This guest post is written by Marc Walls, a high school science teacher in Clarksville, Tennessee, and founder of, a portal for elevating teacher voice. A 2015–17 Hope Street Group Tennessee State Teacher Fellow, Marc currently serves on the organization’s first Teacher Advisory Council.

As a teacher, part of my job is to take data and translate it into usable information for parents. Data, to parents, is often just numbers. Information, however, is the messages those figures convey. I involve parents when I share data with them. But as my goal is parental engagement, they have to be able to make sense of what they see. At that point, I have established a two-way line of communication with parents to identify what supports they can provide and what our next steps are to grow the student.

John Hattie is famous for his research on factors affecting student achievement. The majority of variables that impact learning the most—direct instruction, response to intervention, and feedback—are no surprise. Parental involvement, however, shows a lower than average impact, meaning Hattie’s research indicates parental involvement is less of a factor on student achievement than peer influences. That puzzles me, because in the classroom, I can feel the impact a parent can have on a student. Through the partnerships I form with parents, my students perform better, and they tend to care more.

That information led me to wonder how Hattie quantifies “parental involvement” for the purpose of his research. I believe the formula for student success moves beyond involvement to parental engagement. Involvement is normally a proactive action on the parents’ end. Not much is required from a teacher, though, to say he or she involves parents. A teacher can “involve” parents by merely posting grades and being accessible through e-mail. Engagement, on the other hand, is a collaborative process that requires both sets of stakeholders. Parental involvement may have a minimal impact, but parental engagement is critical for developing partnerships and collective efficacy for everyone involved in the education of the student.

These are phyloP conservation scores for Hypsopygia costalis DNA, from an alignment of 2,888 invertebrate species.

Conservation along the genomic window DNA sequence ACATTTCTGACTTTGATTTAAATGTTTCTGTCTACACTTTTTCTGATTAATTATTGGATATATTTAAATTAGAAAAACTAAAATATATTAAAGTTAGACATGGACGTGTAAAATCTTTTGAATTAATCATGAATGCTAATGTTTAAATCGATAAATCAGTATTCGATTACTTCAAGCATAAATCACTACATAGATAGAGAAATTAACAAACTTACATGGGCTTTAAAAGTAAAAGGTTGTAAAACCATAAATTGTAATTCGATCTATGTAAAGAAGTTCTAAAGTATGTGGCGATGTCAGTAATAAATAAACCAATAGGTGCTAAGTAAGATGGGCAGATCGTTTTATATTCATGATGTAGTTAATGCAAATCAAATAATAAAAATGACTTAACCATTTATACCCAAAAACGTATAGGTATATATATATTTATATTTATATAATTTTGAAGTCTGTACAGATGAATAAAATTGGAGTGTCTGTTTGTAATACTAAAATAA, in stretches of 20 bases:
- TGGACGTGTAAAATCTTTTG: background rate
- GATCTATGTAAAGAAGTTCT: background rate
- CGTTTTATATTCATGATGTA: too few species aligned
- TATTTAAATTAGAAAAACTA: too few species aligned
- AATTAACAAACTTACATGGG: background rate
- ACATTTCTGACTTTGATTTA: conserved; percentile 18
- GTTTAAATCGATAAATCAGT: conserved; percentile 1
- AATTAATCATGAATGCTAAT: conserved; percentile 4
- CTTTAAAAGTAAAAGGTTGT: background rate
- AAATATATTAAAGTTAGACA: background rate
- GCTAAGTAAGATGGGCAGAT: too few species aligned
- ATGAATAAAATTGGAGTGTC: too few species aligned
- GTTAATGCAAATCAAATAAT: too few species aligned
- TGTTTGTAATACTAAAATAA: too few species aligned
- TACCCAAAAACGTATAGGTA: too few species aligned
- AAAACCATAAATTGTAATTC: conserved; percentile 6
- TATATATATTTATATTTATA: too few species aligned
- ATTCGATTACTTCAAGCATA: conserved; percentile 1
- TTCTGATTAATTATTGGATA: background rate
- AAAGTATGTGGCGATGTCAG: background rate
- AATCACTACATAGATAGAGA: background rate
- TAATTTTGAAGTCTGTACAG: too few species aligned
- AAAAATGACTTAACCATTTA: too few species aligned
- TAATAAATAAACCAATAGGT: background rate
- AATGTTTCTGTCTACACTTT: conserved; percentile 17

One challenge every teacher has is avoiding the pitfall of becoming “data rich and information poor.” The most success I have with engaging parents occurs when I share data collected by or otherwise accessible to me, but I have to be careful. What makes sense to me as an educator can be confusing and even overwhelming to someone who does not speak our data language. Teachers have to remember that often for parents, the data threshold is much lower. Teachers are also assessing a student’s data within the scope of all other scores in a classroom or at a grade level, whereas, more often than not, parents are homing in on the performance of just one student: theirs. It is necessary that teachers provide the context of those numbers during conversations about student data to best inform and work with parents.

Communicating student information with parents is a skill that is essential to developing relationships and engaging parents. RELAY Graduate School of Education has designed an entire stack of micro-credentials related to data literacy. One, titled “Communicating with Families Using Data,” is a great place to start for teachers looking to move from involvement to engagement. When teachers feel empowered to discuss student data with parents, a culture is created where parents feel equally empowered to take action. Statements like “I don’t know what else to do” are replaced with “What can I do next?”

Like with any skill, practice makes perfect—the data-driven conversations between teachers and parents will deepen as they occur more frequently, and so I implore both educators and parents to be patient but persistent. I did not begin this journey by unpacking standards with parents. However, with a commitment to engagement over involvement, I am now able to create learning plans for students and to mobilize parents in data collection and follow-up action. Equipped with accurate and understood student information, teacher and parent teams can move beyond the numbers and truly impact student performance in positive ways.


Written by Marc Walls